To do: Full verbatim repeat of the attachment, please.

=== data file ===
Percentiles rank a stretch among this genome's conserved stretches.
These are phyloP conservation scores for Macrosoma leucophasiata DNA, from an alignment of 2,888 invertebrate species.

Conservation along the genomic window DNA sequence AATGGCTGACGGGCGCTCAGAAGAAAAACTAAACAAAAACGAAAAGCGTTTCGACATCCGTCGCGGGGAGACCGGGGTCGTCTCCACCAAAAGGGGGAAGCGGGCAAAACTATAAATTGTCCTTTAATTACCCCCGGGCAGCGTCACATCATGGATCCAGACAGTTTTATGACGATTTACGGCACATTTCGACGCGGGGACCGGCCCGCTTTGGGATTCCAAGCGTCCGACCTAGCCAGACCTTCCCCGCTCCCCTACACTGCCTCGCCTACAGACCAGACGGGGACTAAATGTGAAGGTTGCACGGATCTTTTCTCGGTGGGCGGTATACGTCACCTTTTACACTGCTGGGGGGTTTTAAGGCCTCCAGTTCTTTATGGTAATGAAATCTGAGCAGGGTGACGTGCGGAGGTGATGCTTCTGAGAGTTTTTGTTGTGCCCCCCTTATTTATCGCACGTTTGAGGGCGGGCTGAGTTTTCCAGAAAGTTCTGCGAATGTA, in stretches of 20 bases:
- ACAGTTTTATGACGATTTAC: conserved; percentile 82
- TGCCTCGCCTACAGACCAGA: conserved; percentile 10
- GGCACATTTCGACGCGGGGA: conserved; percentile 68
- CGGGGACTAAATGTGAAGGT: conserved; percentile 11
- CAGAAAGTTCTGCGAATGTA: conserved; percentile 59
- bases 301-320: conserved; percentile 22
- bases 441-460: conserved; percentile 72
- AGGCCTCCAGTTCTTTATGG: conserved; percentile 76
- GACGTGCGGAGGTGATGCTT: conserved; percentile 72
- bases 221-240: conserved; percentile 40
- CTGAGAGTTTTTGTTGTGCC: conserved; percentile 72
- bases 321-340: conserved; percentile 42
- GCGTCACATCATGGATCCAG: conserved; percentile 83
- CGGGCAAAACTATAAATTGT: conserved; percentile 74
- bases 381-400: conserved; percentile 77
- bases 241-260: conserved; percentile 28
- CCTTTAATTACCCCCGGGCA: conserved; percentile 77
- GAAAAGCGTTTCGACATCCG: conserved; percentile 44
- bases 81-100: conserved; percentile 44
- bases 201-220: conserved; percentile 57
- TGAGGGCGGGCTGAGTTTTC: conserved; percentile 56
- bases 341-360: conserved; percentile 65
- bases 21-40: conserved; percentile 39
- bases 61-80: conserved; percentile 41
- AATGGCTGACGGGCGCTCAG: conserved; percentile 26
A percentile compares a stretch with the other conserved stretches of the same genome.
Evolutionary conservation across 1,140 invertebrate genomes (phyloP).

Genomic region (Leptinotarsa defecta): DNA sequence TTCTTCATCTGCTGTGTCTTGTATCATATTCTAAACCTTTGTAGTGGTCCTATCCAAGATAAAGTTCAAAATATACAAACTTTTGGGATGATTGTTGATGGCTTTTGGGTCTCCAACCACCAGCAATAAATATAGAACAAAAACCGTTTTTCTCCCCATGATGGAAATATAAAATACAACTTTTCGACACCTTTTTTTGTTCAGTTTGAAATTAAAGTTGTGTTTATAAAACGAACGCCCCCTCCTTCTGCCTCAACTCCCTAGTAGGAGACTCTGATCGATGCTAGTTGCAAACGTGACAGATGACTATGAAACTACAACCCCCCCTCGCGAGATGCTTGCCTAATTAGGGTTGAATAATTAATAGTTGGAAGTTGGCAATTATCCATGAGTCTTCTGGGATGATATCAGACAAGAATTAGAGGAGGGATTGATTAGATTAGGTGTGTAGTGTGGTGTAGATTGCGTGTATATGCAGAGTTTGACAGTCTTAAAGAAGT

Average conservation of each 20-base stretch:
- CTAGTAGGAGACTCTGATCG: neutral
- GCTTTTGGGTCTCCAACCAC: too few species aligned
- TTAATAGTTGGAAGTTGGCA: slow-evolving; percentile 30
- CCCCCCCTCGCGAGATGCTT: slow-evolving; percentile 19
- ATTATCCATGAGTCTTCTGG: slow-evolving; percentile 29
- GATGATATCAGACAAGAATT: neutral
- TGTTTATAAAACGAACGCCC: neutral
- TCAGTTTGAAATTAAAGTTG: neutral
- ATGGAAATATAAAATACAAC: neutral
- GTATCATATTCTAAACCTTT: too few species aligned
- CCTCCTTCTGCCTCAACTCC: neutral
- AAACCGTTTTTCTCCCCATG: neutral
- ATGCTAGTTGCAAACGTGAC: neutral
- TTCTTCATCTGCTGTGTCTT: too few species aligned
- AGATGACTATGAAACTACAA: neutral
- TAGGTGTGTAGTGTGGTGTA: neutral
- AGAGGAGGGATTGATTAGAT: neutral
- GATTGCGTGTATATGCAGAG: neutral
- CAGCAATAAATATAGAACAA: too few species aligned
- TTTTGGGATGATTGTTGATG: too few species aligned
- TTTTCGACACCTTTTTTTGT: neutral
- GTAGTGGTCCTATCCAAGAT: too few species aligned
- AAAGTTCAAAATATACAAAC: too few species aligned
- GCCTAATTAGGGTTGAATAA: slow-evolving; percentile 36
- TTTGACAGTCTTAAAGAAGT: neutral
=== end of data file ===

Percentiles rank a stretch among this genome's conserved stretches.
These are phyloP conservation scores for Macrosoma leucophasiata DNA, from an alignment of 2,888 invertebrate species.

Conservation along the genomic window DNA sequence AATGGCTGACGGGCGCTCAGAAGAAAAACTAAACAAAAACGAAAAGCGTTTCGACATCCGTCGCGGGGAGACCGGGGTCGTCTCCACCAAAAGGGGGAAGCGGGCAAAACTATAAATTGTCCTTTAATTACCCCCGGGCAGCGTCACATCATGGATCCAGACAGTTTTATGACGATTTACGGCACATTTCGACGCGGGGACCGGCCCGCTTTGGGATTCCAAGCGTCCGACCTAGCCAGACCTTCCCCGCTCCCCTACACTGCCTCGCCTACAGACCAGACGGGGACTAAATGTGAAGGTTGCACGGATCTTTTCTCGGTGGGCGGTATACGTCACCTTTTACACTGCTGGGGGGTTTTAAGGCCTCCAGTTCTTTATGGTAATGAAATCTGAGCAGGGTGACGTGCGGAGGTGATGCTTCTGAGAGTTTTTGTTGTGCCCCCCTTATTTATCGCACGTTTGAGGGCGGGCTGAGTTTTCCAGAAAGTTCTGCGAATGTA, in stretches of 20 bases:
- ACAGTTTTATGACGATTTAC: conserved; percentile 82
- TGCCTCGCCTACAGACCAGA: conserved; percentile 10
- GGCACATTTCGACGCGGGGA: conserved; percentile 68
- CGGGGACTAAATGTGAAGGT: conserved; percentile 11
- CAGAAAGTTCTGCGAATGTA: conserved; percentile 59
- bases 301-320: conserved; percentile 22
- bases 441-460: conserved; percentile 72
- AGGCCTCCAGTTCTTTATGG: conserved; percentile 76
- GACGTGCGGAGGTGATGCTT: conserved; percentile 72
- bases 221-240: conserved; percentile 40
- CTGAGAGTTTTTGTTGTGCC: conserved; percentile 72
- bases 321-340: conserved; percentile 42
- GCGTCACATCATGGATCCAG: conserved; percentile 83
- CGGGCAAAACTATAAATTGT: conserved; percentile 74
- bases 381-400: conserved; percentile 77
- bases 241-260: conserved; percentile 28
- CCTTTAATTACCCCCGGGCA: conserved; percentile 77
- GAAAAGCGTTTCGACATCCG: conserved; percentile 44
- bases 81-100: conserved; percentile 44
- bases 201-220: conserved; percentile 57
- TGAGGGCGGGCTGAGTTTTC: conserved; percentile 56
- bases 341-360: conserved; percentile 65
- bases 21-40: conserved; percentile 39
- bases 61-80: conserved; percentile 41
- AATGGCTGACGGGCGCTCAG: conserved; percentile 26
A percentile compares a stretch with the other conserved stretches of the same genome.
Evolutionary conservation across 1,140 invertebrate genomes (phyloP).

Genomic region (Leptinotarsa defecta): DNA sequence TTCTTCATCTGCTGTGTCTTGTATCATATTCTAAACCTTTGTAGTGGTCCTATCCAAGATAAAGTTCAAAATATACAAACTTTTGGGATGATTGTTGATGGCTTTTGGGTCTCCAACCACCAGCAATAAATATAGAACAAAAACCGTTTTTCTCCCCATGATGGAAATATAAAATACAACTTTTCGACACCTTTTTTTGTTCAGTTTGAAATTAAAGTTGTGTTTATAAAACGAACGCCCCCTCCTTCTGCCTCAACTCCCTAGTAGGAGACTCTGATCGATGCTAGTTGCAAACGTGACAGATGACTATGAAACTACAACCCCCCCTCGCGAGATGCTTGCCTAATTAGGGTTGAATAATTAATAGTTGGAAGTTGGCAATTATCCATGAGTCTTCTGGGATGATATCAGACAAGAATTAGAGGAGGGATTGATTAGATTAGGTGTGTAGTGTGGTGTAGATTGCGTGTATATGCAGAGTTTGACAGTCTTAAAGAAGT

Average conservation of each 20-base stretch:
- CTAGTAGGAGACTCTGATCG: neutral
- GCTTTTGGGTCTCCAACCAC: too few species aligned
- TTAATAGTTGGAAGTTGGCA: slow-evolving; percentile 30
- CCCCCCCTCGCGAGATGCTT: slow-evolving; percentile 19
- ATTATCCATGAGTCTTCTGG: slow-evolving; percentile 29
- GATGATATCAGACAAGAATT: neutral
- TGTTTATAAAACGAACGCCC: neutral
- TCAGTTTGAAATTAAAGTTG: neutral
- ATGGAAATATAAAATACAAC: neutral
- GTATCATATTCTAAACCTTT: too few species aligned
- CCTCCTTCTGCCTCAACTCC: neutral
- AAACCGTTTTTCTCCCCATG: neutral
- ATGCTAGTTGCAAACGTGAC: neutral
- TTCTTCATCTGCTGTGTCTT: too few species aligned
- AGATGACTATGAAACTACAA: neutral
- TAGGTGTGTAGTGTGGTGTA: neutral
- AGAGGAGGGATTGATTAGAT: neutral
- GATTGCGTGTATATGCAGAG: neutral
- CAGCAATAAATATAGAACAA: too few species aligned
- TTTTGGGATGATTGTTGATG: too few species aligned
- TTTTCGACACCTTTTTTTGT: neutral
- GTAGTGGTCCTATCCAAGAT: too few species aligned
- AAAGTTCAAAATATACAAAC: too few species aligned
- GCCTAATTAGGGTTGAATAA: slow-evolving; percentile 36
- TTTGACAGTCTTAAAGAAGT: neutral